When it comes to applying to optometry school, think of yourself as “the product.” Your application is your marketing document. Marketing yourself doesn’t mean that you should lie or even embellish the facts. It simply means that you need to make a lucid and convincing presentation. Everything on your application should contribute to an overall picture of yourself that clearly demonstrates that you belong in the class and will make a solid contribution to the learning of your peers. Sell yourself.

Your Optometry School Application Essay

Essay…Personal Statement… Statement of Purpose… Candidate’s Admission Statement… These terms bring a shiver to the spine of many a potential grad student. You should think of the personal statement, however, as an opportunity to show admissions officers what you’re made of. They want to know why you want to attend their optometry program and this is your chance to tell them as clearly and compellingly as you can.
Your application essays can serve two basic purposes. First, they show whether or not you can write a clear, coherent essay that’s logically and grammatically correct. These days, students’ writing ability is often presumed deficient unless proven otherwise.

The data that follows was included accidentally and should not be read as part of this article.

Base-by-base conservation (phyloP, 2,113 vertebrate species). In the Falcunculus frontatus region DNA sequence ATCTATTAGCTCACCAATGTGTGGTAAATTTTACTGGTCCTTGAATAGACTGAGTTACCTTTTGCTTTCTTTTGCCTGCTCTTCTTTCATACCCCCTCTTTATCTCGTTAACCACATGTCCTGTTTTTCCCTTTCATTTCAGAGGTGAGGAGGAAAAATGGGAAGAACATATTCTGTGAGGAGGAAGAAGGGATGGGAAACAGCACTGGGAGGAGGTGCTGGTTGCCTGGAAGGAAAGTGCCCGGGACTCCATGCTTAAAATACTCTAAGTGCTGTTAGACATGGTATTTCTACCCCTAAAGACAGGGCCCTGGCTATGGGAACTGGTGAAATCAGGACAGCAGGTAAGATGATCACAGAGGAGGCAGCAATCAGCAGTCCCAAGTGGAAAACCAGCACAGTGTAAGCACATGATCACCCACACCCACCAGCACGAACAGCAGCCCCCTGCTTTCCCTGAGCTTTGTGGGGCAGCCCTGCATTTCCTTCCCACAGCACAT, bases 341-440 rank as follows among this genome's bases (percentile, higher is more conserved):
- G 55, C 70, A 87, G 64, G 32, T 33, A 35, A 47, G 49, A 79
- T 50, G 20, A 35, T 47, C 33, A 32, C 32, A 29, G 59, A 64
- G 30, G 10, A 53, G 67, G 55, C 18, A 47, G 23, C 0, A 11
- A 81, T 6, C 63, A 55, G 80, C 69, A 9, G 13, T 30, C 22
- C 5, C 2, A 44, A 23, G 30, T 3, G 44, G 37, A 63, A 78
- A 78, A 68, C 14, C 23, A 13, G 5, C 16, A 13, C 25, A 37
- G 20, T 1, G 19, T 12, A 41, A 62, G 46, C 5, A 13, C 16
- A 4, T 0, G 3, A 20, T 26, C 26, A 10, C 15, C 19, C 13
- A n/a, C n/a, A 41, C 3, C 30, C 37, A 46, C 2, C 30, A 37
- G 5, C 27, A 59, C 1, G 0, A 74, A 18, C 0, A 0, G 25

Second, they provide you with the opportunity to present the admissions committee with more of a “three-dimensional” portrait of yourself as a deserving candidate than GPA and OAT numbers possibly can. What you choose to write sends clear signals about what’s important to you and what your values are. You can explain why you really want to pursue optometry work and the career path it will enable you to follow. Your essay also enables you to explain things like a bad grade or term in an otherwise creditable record.
Essays are the best way for admissions officers to determine who you are. So, don’t hesitate to go beyond your current experience for essay topics. Feel free to discuss other events that help define who you are. If you have overcome significant obstacles, say so. If you were honored with an award, describe the award and what you did to achieve recognition.
It behooves you to do a good job here. So start early. Go over your goals and aspirations, write several drafts, talk to students and professors. Then give some thought to your goals. How will you accomplish them? What can you contribute to the optometry school community? What can you contribute to this particular school or program? If you can answer these questions in a clear, concise manner, the statement will be a relative breeze.
A Few Final Optometry School Admissions Tips…

  • Answer questions.
  • Follow directions.
  • Match yourself with the school.
  • Be your unique self.
  • Tell stories and make your essays interesting.
  • Start with a bang.
  • Ask other people to read your essay and give you their impression.